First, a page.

Here is some more history from Dump Bachmann
Let’s see; I was telling you about how I discovered the truth about Michele Bachmann’s political roots and agenda—where was I, when we left off?
Oh, yes. It was about six years ago--I’d moved to Minnesota, bought a house in the charming small town of Stillwater, and discovered that the governor of the state was a former professional wrestler. I’d heard Bachmann on evangelical radio, which also struck me as odd—since at the time she was a GOP candidate for the local school board and this radio station, ostensibly dedicated to spreading the Good News about Jesus Christ, seemed to be promoting her candidacy.
Bachmann was one of slate of GOP candidates running in the school board race. It was unusual if not unprecedented for Stillwater school board candidates to accept or receive partisan endorsement; the Stillwater race was normally—and still is—non-partisan. So this partisan development was deemed “newsworthy”; it was reported in the metro dailies that these candidates had broken with tradition and accepted party endorsement.
What was not reported in the papers was that at least one of these GOP candidates, Michele Bachmann, was appearing on evangelical radio to promote her candidacy. That to me was at least as newsworthy as the news about the partisan endorsement. And it seemed to me to tie both Bachmann and the Minnesota GOP and the radio station I was listening to, to a phenomenon that’s played a key part in national voting trends since the 1980s: America’s evangelical political movement.
I don’t know of any general study that’s ever been done of this very important political force. There’s a been a lot written about evangelical attempts to influence American politics in general and the Republican party in particular, but to my present knowledge, no one’s ever produced a general analysis of the evangelical political movement (EPM)—one that traces its history, names the key players, and shows how they operate together to influence the outcomes of national, state and local elections. It’s as if there was a third major party in the United States (as powerful as either the Dems or the GOP), but this third party was operating under the radar of the national and local news media.
True, the biggest names in the movement are well known to people who follow politics. The influence on elections of Pat Robertson, Jerry Falwell, Ralph Reed and Dr. James Dobson is well-known and has been regularly reported. What went unreported was the cohesive nature of the EPM. Its leaders were not acting independently of each other; they seemed to be coordinating their individual efforts and powerbases to achieve a maximum effect in American political life. In other words—instead of behaving like clergymen, they were behaving like the leaders of a political party.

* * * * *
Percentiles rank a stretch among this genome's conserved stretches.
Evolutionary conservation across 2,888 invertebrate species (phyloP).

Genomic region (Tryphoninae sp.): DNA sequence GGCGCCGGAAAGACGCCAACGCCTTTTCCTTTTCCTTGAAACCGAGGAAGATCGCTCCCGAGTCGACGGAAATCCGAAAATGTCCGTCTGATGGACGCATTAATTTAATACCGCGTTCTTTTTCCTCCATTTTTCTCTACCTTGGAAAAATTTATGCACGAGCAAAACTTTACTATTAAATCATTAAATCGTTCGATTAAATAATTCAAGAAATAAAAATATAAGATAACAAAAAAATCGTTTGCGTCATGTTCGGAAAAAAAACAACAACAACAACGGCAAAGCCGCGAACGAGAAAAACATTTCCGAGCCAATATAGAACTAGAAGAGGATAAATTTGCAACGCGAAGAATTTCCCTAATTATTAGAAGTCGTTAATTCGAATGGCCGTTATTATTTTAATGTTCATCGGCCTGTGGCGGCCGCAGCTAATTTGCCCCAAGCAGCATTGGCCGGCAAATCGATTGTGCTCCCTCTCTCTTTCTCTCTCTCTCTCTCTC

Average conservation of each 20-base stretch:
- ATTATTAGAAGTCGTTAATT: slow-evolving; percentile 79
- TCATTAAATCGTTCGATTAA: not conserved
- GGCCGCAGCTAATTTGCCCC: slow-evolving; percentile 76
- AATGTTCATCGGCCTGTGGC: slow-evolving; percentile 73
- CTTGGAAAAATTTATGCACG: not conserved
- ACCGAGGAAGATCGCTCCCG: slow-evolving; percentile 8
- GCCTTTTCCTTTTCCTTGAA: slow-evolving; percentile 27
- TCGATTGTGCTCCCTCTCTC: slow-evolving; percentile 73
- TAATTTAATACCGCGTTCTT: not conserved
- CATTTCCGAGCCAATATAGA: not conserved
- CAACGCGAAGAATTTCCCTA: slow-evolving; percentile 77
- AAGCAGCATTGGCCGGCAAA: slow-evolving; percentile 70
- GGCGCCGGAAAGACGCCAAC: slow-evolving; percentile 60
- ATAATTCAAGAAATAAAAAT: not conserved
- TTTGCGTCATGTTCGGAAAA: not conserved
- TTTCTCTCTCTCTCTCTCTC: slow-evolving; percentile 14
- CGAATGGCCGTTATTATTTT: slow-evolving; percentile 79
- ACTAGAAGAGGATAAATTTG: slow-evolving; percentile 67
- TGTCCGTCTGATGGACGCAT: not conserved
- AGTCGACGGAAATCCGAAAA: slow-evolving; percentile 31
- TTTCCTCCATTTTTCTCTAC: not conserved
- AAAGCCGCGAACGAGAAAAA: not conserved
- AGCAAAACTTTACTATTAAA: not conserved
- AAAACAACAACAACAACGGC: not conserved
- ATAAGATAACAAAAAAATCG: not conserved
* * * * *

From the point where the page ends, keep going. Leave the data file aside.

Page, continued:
No one in the most influential “secular” media seemed to be picking up on that—that coordination of political effort between televangelists, broadcast ministry networks, and influential pastors of the largest religious organizations and mega-churches. Journalists were, as always, assigned to cover the developments and agenda of the two major political parties; they even gave regular press coverage to the independent “third parties” like the Greens and Ross Perot—but the major media simply ignored the EPM. This is still astonishing to me. How could the American press fail to see or choose to ignore the organization of an overtly political movement that was bigger than any third party, bigger and richer than all the third parties put together? But ignore it, they did. Despite the fact that the EPM commanded the loyalty of millions of Americans at the polls, despite the fact that it broadcast its political agenda daily, and despite the fact that it was working across state lines to elect candidates and back initiatives.
And despite the fact that it was introducing candidates to represent itself in national, state and local offices. After watching Bachmann for a while, I concluded that she was one of these EPM candidates—and that this, too, had escaped the attention of the local professional news media.
So most of the people in Stillwater who voted for Michele Bachmann when she ran as a Republican for State Senate—simply didn’t know who she really intended to represent.